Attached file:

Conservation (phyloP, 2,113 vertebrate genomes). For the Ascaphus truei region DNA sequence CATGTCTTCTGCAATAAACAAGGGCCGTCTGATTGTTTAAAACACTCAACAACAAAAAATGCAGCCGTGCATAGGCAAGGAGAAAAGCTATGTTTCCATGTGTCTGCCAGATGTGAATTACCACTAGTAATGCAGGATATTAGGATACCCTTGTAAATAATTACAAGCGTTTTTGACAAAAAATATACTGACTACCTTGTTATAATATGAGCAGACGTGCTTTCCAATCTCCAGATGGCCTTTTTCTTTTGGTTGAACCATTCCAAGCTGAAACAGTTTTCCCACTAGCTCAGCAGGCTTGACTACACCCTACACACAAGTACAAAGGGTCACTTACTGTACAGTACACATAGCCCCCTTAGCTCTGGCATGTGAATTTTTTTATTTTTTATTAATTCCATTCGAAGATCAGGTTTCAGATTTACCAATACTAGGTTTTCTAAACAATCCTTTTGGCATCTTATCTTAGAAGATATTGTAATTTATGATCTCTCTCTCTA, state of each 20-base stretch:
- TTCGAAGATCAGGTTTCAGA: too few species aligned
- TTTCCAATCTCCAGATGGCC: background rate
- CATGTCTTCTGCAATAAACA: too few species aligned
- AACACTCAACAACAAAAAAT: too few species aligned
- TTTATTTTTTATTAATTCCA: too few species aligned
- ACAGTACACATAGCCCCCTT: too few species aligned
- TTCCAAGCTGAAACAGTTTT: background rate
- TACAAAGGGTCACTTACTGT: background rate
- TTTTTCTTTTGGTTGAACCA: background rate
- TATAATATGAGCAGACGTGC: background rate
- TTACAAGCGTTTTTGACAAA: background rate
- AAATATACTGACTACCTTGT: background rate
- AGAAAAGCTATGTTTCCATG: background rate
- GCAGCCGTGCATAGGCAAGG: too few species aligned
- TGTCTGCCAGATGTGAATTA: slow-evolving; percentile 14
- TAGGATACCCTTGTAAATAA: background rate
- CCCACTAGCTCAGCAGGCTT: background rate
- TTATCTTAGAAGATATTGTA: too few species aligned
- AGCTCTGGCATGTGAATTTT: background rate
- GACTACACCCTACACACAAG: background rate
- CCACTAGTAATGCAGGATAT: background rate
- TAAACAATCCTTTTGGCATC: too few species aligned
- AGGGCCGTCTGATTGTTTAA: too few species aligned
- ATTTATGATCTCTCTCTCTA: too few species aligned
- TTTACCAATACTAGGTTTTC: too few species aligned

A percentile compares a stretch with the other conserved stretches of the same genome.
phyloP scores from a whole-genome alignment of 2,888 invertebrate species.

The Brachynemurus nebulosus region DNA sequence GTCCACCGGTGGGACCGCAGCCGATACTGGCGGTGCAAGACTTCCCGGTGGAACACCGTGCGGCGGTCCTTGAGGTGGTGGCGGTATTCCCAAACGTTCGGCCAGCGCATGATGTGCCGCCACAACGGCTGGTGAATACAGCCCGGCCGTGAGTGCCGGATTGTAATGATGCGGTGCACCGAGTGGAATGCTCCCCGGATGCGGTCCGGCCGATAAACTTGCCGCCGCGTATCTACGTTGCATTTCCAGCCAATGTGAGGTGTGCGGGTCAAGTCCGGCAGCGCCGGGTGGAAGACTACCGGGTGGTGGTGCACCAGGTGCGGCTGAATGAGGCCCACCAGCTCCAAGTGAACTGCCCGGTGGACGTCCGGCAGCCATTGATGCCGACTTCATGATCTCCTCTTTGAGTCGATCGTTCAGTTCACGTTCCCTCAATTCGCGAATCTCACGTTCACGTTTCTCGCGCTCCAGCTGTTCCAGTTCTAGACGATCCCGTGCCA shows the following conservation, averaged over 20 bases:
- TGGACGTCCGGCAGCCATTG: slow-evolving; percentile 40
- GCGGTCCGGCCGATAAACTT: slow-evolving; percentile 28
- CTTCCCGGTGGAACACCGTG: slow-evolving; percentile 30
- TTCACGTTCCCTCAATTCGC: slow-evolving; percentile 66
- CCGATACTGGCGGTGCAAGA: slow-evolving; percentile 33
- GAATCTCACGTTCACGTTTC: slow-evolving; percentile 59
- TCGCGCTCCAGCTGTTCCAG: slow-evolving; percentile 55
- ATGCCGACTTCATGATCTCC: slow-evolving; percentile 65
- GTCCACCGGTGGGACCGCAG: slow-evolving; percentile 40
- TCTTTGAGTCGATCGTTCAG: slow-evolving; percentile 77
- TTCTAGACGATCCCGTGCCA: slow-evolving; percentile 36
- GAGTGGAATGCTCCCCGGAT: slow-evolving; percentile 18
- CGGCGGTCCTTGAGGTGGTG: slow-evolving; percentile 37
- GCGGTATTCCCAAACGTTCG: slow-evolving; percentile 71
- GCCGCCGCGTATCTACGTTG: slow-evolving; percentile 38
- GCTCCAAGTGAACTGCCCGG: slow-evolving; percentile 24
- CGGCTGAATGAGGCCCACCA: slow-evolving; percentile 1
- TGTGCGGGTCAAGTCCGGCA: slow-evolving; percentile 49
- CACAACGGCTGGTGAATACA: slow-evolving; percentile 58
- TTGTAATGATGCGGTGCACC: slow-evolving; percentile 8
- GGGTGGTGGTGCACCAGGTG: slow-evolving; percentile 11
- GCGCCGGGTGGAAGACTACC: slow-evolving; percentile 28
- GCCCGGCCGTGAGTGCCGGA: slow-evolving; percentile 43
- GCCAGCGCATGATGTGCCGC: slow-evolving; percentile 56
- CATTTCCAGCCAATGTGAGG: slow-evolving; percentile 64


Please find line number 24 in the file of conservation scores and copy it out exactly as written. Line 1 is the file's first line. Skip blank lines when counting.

- AGGGCCGTCTGATTGTTTAA: too few species aligned